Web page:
‘No one likes legal issues, but entrepreneurial CEOs must know exactly what they need to do, what they need to avoid, and what to ask before they sign,” says Stephen Kaplitt. “Otherwise, investors, regulators, and even competitors can provide a ‘free’ but very expensive legal education to unwary CEOs.”
Kaplitt will be the featured speaker at the next program of Entrepreneurs University (www.EntreUniv.org) on Tuesday, March 5, at 4 p.m., at the Commercialization Center for Innovative Technologies (CCIT) in North Brunswick. He will take participants on a “guided tour” of what CEOs need to know about basic legal issues for early-stage and start-up companies trying to properly raise outside capital. Cost: $40. Registration is required. For more information, contact Dan Conley, Coordinator for Entrepreneurs University at LeadAdvisor@EntreUniv.org or 732-873-1955.
Kaplitt describes his legal background as “an unusual blend of legal, operational, management, and government skills.” His 20 years of experience include an aggregate of $3 billion in corporate, finance and mergers and acquisitions transactions with New York law firms and the International Finance Corporation, as well as serving as general counsel of both an SEC-registered investment advisory firm and a $350 million multinational public company. He has traveled to more than 30 countries in Asia, Latin America, the Middle East, Central Europe, and the Baltics.
He most recently he served as executive vice president and general counsel of Beacon Financial Corporation, an investment, wealth management, and trust business. Prior to Beacon he was senior advisor to the assistant secretary of state for economic, energy, and business affairs at the U.S. Department of State.
He has also served as senior advisor to the General Counsel of the U.S. Agency for International Development (USAID), where he advised senior management on sensitive matters involving the White House, Congress, foreign governments, other U.S. agencies, and private organizations.
Kaplitt says the law was in his blood — while his father was a cardiac surgeon, both his grandfathers were lawyers. “I grew up in a house where intellectual pursuits were valued,” he says. He received his law degree from the Georgetown University Law Center in 1992, and his degree in government from Dartmouth College in 1989.
He formed Kaplitt Legal Consulting about two years ago as “a unique solo law practice that provides innovative legal solutions tailored to suit the demands of each client,” he says. He specializes in working with small companies that need the services of a general counsel to manage its legal affairs on occasion, but do not yet need a full-time employee.
Kaplitt will cover several basic legal areas, including contracts, dispute resolution, raising capital, securities regulations and choice of form.
What Form Should You Choose? The choice of whether to form a company as an LLC, an S Corporation, or one of the “new hybrid variations” can have long range tax consequences, explains Kaplitt.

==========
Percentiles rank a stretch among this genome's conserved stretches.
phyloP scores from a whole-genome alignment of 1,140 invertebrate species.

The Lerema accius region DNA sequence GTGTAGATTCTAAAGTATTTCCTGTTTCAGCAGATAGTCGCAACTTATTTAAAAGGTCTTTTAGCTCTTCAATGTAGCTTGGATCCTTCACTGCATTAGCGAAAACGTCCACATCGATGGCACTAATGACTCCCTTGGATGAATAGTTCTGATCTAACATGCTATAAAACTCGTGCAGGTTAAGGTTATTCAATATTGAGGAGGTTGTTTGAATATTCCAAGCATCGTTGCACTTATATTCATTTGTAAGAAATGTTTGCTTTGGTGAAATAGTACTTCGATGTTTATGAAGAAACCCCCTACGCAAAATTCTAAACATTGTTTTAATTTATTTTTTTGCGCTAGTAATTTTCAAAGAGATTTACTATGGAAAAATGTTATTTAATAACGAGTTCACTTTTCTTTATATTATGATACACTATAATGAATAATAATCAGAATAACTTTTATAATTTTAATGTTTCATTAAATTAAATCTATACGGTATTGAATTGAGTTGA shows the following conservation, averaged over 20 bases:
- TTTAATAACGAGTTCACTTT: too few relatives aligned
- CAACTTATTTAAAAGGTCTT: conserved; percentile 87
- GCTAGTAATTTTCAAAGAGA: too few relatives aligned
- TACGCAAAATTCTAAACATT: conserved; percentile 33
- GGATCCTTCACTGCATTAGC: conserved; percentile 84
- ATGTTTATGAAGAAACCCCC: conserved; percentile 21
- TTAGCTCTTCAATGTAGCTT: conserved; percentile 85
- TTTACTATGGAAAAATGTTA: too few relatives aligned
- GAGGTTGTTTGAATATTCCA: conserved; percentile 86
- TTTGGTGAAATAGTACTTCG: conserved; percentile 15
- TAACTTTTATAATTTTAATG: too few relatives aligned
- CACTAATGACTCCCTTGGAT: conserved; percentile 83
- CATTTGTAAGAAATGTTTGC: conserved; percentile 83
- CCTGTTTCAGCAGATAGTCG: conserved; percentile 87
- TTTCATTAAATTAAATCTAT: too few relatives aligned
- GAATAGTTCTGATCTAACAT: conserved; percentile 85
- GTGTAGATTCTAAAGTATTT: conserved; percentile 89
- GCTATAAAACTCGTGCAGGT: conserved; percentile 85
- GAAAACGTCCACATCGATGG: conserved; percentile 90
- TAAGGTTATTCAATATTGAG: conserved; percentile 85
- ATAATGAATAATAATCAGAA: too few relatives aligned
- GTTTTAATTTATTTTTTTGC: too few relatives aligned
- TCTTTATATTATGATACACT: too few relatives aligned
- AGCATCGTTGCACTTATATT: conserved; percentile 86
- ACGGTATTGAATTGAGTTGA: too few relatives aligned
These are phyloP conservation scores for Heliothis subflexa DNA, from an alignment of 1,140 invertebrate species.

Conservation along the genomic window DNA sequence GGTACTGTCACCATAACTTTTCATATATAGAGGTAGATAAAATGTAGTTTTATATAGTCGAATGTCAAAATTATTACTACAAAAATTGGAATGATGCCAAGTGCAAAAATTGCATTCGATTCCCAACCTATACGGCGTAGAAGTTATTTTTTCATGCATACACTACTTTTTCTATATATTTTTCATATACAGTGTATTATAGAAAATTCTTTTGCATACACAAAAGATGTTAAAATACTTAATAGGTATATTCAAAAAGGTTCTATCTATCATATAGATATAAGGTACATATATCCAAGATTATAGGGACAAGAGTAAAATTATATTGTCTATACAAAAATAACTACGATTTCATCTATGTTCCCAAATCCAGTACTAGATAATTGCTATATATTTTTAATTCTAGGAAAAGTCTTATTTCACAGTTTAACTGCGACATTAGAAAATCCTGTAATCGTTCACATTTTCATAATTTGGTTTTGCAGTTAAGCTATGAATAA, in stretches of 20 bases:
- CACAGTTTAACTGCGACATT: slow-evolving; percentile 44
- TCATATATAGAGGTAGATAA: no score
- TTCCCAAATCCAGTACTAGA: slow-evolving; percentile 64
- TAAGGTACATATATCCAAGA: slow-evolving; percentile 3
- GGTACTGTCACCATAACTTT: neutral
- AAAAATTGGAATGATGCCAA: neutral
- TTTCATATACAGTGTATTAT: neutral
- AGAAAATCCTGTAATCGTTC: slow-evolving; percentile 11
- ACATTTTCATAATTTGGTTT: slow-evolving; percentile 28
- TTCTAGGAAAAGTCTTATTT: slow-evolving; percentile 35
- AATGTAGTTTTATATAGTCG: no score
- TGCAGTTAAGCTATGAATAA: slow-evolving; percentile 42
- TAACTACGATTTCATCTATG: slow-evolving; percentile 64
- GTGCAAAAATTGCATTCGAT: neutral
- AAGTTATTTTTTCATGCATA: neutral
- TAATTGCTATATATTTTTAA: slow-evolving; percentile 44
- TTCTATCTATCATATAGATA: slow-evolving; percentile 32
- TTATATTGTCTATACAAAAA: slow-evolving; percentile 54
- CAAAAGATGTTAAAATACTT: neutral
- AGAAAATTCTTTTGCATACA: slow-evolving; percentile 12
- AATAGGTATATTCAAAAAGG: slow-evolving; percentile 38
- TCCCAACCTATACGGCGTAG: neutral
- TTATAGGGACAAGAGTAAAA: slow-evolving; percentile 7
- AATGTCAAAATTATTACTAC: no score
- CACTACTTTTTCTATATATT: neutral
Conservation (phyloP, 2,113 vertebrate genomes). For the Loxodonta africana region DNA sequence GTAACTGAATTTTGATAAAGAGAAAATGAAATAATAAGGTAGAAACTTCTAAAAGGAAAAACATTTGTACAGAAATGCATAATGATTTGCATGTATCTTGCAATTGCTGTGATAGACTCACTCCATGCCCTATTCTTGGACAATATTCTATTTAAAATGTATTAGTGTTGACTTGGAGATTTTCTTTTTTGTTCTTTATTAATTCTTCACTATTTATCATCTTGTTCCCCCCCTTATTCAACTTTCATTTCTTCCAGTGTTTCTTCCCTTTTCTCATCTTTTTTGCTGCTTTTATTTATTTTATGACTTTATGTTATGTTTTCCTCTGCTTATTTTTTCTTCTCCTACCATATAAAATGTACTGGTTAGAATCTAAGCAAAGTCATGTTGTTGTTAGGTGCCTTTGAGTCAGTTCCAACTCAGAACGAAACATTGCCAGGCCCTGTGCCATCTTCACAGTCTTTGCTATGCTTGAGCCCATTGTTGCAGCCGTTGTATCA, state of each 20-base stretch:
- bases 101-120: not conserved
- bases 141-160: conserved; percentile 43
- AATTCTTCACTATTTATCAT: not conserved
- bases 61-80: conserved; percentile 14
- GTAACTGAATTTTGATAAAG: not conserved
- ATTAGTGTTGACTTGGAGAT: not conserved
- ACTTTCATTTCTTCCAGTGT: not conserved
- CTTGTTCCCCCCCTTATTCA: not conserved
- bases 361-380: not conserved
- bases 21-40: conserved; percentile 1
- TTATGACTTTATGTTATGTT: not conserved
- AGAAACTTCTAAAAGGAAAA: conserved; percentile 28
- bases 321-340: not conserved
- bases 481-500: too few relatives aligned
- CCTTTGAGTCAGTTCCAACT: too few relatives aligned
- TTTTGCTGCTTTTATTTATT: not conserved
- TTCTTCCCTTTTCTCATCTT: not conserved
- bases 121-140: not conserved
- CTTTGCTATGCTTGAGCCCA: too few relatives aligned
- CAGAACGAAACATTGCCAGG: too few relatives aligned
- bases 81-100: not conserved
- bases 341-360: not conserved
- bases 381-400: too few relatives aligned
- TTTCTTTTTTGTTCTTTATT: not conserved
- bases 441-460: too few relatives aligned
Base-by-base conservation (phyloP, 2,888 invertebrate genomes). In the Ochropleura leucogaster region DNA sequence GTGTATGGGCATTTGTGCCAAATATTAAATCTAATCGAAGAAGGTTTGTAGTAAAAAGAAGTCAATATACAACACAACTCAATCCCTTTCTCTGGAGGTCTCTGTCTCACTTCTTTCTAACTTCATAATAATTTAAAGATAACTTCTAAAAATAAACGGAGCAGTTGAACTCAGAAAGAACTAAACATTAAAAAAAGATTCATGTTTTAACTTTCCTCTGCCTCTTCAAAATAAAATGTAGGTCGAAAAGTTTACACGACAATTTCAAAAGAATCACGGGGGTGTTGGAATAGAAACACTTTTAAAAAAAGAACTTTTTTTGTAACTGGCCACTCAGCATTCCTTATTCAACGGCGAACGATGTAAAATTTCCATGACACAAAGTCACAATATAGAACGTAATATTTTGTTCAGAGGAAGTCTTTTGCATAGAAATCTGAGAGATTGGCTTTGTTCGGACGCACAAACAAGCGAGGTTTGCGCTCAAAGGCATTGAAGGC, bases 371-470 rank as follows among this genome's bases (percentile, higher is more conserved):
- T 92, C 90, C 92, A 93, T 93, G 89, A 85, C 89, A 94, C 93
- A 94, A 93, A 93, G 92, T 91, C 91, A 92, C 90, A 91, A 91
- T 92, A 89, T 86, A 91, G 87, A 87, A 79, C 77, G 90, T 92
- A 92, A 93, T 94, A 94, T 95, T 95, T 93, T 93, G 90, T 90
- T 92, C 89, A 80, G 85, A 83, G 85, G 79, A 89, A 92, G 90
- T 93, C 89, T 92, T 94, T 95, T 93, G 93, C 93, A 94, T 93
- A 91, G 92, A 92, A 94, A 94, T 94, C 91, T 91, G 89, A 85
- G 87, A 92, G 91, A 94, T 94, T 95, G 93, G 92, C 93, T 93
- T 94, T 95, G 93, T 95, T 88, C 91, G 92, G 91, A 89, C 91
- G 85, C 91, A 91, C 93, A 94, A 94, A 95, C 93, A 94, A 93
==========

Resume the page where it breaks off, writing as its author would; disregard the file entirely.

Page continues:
Before choosing the form, you should know your long-range plans. “A company that wants to start quickly and inexpensively may choose to begin as an LLC, and there is nothing wrong with that, but they should understand that there may be tax implications if they change form at a later date,” he explains.
In addition, some states have new forms of business entities, including Vermont, which has a “PLLC,” which has features of both a for-profit and not-for-profit entity.
Where to register? Just because a business is located in New Jersey does not mean it must register in New Jersey, Kaplitt says. Delaware is currently the most popular state for registering corporations because its corporate law and tax structure is one of the most friendly to business in the country. “Most of the large corporations with headquarters in New Jersey are registered as Delaware companies,” says Kaplitt.
However, he adds, “I would never tell a New Jersey company not to register in New Jersey. Each company must weigh the options.” If they do decide to register as a corporation in another state they will need to register as a foreign entity in New Jersey and file dual reporting and dual franchise taxes.
Don’t be afraid to get professional help. No matter what the decision or the issue, it is important for CEOs to know enough about the law to know when they need to ask for help, says Kaplitt. “Operating a business or organization always involves legal work — an unavoidable expense but also an opportunity. Today’s legal landscape is dominated by law firms, and with good reason. Simple legal issues are relatively rare, while complexity and uncertainty are the norm.”
When deciding if your company should consult an attorney, the best question to ask, he says, is “am I doing something, whether it is a conversation, a handshake, or an E-mail, that will create an obligation for my company in the future?”